Snohomish County Strategic Tourism Plan Coordinator Annique Bennett commended Eslick for her passion and enthusiasm for rural development.
“I just want to thank you for all of your hard work and dedication,” Bennett said. “You have been such an inspiration to the county and our tourism work.”
Eslick has engaged in various efforts over the years to promote community development. From the rigorous Comprehensive Plan update of 2008 to founding grassroots efforts to beautify the city and showcase its assets, Eslick has been intrinsically involved. Her legacy is vast, including the Sultan Community Alliance, initially established in 2014 to address homelessness.
Today, the Alliance is headed up by a thriving volunteer board that promotes community through regular parks clean-ups and large-scale family-friendly events meant to bring the community together.
Eslick took a few moments to thank the community for its support. She singled out Snohomish County Fire District 5 Chief Merlin Halverson, thanking him for his long-term service to the community and his committed, steadfast leadership.
“He’s done an outstanding job with the fire department,” Eslick said. “This man is amazing.”
She also took a moment to thank her husband, Chuck Donaldson. Donaldson has been an unwavering source of support, she said, always encouraging her in her desire to tackle new challenges. He’s been at her side, a loyal advocate during her numerous adventures – political and otherwise.
“He’s been amazing,” Eslick said. “Not everybody would do that.”
The two will live in Olympia during the upcoming 2018 legislative session, but will maintain their permanent residence in Sultan.
Once the council meeting was underway, Mayor Pro Tem John Seehuus presented Eslick with a commemorative plaque and trophy which highlighted a few of her accomplishments over the years. There wasn’t enough room on the award to list them all, Seehuus said.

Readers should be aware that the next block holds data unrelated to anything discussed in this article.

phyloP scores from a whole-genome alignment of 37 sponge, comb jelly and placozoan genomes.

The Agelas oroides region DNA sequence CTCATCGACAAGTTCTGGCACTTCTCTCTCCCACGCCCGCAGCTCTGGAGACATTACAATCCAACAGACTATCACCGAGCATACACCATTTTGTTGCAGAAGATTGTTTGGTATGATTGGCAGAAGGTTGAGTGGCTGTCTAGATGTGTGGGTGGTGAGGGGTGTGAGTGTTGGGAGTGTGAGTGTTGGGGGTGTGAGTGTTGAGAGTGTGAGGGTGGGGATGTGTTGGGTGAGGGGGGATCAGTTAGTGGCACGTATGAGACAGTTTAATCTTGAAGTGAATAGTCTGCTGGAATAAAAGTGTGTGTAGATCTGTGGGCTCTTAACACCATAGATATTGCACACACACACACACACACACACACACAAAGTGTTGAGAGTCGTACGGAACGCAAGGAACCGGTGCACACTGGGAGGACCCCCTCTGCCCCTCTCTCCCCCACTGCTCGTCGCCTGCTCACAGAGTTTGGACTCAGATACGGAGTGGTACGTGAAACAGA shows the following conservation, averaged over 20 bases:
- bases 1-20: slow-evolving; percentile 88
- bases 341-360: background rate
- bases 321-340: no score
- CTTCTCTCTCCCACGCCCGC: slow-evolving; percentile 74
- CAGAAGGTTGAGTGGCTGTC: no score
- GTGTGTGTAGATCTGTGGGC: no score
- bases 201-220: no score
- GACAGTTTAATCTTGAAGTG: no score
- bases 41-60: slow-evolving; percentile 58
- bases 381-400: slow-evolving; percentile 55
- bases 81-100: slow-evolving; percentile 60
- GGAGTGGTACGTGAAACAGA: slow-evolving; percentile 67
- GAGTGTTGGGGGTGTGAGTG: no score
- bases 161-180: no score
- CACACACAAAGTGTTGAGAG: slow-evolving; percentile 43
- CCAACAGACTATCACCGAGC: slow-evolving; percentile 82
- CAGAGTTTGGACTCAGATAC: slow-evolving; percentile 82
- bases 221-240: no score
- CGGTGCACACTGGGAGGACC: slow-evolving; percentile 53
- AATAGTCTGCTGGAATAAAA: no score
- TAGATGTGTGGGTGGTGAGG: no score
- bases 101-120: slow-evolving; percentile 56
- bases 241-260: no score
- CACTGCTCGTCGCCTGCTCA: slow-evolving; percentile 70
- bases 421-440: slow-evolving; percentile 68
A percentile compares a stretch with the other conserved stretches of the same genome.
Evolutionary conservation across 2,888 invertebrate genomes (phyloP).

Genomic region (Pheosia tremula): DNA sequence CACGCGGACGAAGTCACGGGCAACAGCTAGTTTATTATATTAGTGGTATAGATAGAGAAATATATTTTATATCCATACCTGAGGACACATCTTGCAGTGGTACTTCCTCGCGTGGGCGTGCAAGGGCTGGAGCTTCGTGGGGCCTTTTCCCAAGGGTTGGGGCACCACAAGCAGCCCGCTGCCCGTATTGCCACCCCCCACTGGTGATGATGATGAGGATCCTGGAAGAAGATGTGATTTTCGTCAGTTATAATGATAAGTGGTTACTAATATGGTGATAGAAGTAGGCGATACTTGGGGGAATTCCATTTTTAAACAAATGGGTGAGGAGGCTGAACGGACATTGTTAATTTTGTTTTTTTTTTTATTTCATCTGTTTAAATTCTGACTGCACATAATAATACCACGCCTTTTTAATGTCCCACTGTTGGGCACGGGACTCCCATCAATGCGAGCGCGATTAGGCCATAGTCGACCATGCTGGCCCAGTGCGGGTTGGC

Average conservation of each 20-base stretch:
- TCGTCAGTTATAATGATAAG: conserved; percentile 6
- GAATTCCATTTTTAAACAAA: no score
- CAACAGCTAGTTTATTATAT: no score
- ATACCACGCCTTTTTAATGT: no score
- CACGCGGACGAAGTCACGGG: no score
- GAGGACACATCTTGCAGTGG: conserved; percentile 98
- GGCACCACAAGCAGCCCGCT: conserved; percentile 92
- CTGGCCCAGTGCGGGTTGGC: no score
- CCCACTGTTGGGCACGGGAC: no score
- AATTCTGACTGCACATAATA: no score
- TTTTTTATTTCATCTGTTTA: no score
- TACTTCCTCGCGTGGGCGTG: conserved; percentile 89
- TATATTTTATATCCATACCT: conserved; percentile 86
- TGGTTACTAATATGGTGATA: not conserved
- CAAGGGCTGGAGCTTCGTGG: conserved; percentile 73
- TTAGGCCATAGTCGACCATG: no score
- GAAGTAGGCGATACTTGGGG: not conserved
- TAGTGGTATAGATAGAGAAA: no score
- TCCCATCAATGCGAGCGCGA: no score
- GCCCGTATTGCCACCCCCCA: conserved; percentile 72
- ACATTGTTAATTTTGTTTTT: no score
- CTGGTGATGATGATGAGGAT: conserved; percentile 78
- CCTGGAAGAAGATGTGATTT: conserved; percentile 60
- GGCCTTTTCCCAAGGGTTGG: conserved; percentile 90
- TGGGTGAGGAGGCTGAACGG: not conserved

During the time designated for councilmember comments, Councilmember Russell Wiita reminisced about his days as student representative on the Sultan City Council. Selected for the job by Eslick, Wiita got his start in local government while he was a junior at Sultan High School, serving as student representative on the council during the 2010 – 2011 school year.
“She’s been a great mentor,” Wiita said.
Since serving as student representative, Wiita graduated from high school and went on to attend the University of Washington, where he achieved a bachelor’s degree in political science. He spent the 2015 legislative session in Olympia as an intern, where he served 39th District Representatives Elizabeth Scott and Dan Kristiansen, along with 15th District Representative Dave Taylor. He currently works as legislative aide to Snohomish County Councilmember Nate Nehring.
“The community is going to miss her but she’s not going to go too far, and this council’s notorious for making many trips down to Olympia,” Wiita said. “She’ll still be seeing us and will serve us well.”
Mayor Pro Tem John Seehuus will take over leadership of the city as of November 1, 2017, serving in the top position until the Sultan City Council moves to appoint one of its seven members to fill Eslick’s vacancy. Five councilmembers are interested in the job, including Seehuus.
The council has 90 days to make the appointment, and will subsequently accept applications to fill the vacancy on the council. Once selected, the new mayor will serve the remainder of Eslick’s term, which ends on December 31, 2019.